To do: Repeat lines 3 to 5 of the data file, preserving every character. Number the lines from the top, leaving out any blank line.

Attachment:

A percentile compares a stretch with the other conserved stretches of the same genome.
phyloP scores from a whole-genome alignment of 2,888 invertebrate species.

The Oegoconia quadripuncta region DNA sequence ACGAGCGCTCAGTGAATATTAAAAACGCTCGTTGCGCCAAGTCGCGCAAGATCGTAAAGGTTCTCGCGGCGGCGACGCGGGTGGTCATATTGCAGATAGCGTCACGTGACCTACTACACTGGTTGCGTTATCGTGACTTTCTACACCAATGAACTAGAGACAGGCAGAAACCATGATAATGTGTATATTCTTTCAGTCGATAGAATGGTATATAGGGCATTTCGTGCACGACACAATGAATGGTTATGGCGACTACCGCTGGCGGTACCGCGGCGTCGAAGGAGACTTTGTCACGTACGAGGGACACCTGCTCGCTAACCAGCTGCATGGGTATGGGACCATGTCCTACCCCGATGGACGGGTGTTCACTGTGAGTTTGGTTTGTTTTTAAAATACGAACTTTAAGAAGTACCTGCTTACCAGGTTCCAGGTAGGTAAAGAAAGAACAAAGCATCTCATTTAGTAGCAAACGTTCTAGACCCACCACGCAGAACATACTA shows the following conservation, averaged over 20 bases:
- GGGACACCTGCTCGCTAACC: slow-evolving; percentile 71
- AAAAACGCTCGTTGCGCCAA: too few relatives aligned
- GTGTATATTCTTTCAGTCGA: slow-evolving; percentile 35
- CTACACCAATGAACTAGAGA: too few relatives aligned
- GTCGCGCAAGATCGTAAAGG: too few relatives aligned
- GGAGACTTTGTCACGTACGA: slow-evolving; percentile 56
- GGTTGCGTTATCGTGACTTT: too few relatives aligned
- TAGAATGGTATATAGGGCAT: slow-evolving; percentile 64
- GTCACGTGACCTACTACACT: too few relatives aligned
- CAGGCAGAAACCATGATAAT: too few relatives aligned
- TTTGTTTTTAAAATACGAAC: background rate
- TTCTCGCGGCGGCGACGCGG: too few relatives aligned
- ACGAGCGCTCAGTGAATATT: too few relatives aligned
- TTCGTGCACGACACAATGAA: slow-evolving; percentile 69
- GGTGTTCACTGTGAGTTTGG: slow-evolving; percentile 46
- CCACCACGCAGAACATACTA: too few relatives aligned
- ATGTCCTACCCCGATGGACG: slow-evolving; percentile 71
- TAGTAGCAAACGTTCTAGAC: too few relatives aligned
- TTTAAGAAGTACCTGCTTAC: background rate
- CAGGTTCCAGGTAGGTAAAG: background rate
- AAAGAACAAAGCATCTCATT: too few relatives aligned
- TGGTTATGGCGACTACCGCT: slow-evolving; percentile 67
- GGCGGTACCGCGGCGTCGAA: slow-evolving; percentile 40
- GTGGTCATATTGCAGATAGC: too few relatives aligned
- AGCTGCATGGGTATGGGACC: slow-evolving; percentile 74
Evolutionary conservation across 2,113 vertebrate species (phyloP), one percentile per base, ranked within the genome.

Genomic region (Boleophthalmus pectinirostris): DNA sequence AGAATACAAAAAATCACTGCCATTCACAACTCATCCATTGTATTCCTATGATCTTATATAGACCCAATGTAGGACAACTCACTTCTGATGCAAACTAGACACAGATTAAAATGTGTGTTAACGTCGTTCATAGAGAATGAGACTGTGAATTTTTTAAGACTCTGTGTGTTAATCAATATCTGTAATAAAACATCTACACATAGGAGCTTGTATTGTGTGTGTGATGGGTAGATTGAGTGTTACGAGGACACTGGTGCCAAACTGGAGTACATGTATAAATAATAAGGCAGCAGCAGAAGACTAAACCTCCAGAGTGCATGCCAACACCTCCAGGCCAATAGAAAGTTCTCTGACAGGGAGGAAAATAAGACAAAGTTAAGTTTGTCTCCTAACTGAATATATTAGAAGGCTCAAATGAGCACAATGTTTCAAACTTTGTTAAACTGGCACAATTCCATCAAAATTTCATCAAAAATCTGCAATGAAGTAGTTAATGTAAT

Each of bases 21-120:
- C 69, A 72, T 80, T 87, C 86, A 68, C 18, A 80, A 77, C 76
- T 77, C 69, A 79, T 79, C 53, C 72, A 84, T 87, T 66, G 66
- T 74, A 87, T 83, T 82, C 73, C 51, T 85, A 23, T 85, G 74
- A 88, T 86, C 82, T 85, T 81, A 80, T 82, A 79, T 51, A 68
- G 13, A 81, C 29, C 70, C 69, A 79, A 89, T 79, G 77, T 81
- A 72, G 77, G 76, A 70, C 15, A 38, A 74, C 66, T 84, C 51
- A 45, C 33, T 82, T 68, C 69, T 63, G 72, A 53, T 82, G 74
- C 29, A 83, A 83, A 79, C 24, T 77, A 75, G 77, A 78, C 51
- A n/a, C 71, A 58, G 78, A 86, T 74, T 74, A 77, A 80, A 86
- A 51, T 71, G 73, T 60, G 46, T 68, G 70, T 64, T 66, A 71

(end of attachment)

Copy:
The Oegoconia quadripuncta region DNA sequence ACGAGCGCTCAGTGAATATTAAAAACGCTCGTTGCGCCAAGTCGCGCAAGATCGTAAAGGTTCTCGCGGCGGCGACGCGGGTGGTCATATTGCAGATAGCGTCACGTGACCTACTACACTGGTTGCGTTATCGTGACTTTCTACACCAATGAACTAGAGACAGGCAGAAACCATGATAATGTGTATATTCTTTCAGTCGATAGAATGGTATATAGGGCATTTCGTGCACGACACAATGAATGGTTATGGCGACTACCGCTGGCGGTACCGCGGCGTCGAAGGAGACTTTGTCACGTACGAGGGACACCTGCTCGCTAACCAGCTGCATGGGTATGGGACCATGTCCTACCCCGATGGACGGGTGTTCACTGTGAGTTTGGTTTGTTTTTAAAATACGAACTTTAAGAAGTACCTGCTTACCAGGTTCCAGGTAGGTAAAGAAAGAACAAAGCATCTCATTTAGTAGCAAACGTTCTAGACCCACCACGCAGAACATACTA shows the following conservation, averaged over 20 bases:
- GGGACACCTGCTCGCTAACC: slow-evolving; percentile 71
- AAAAACGCTCGTTGCGCCAA: too few relatives aligned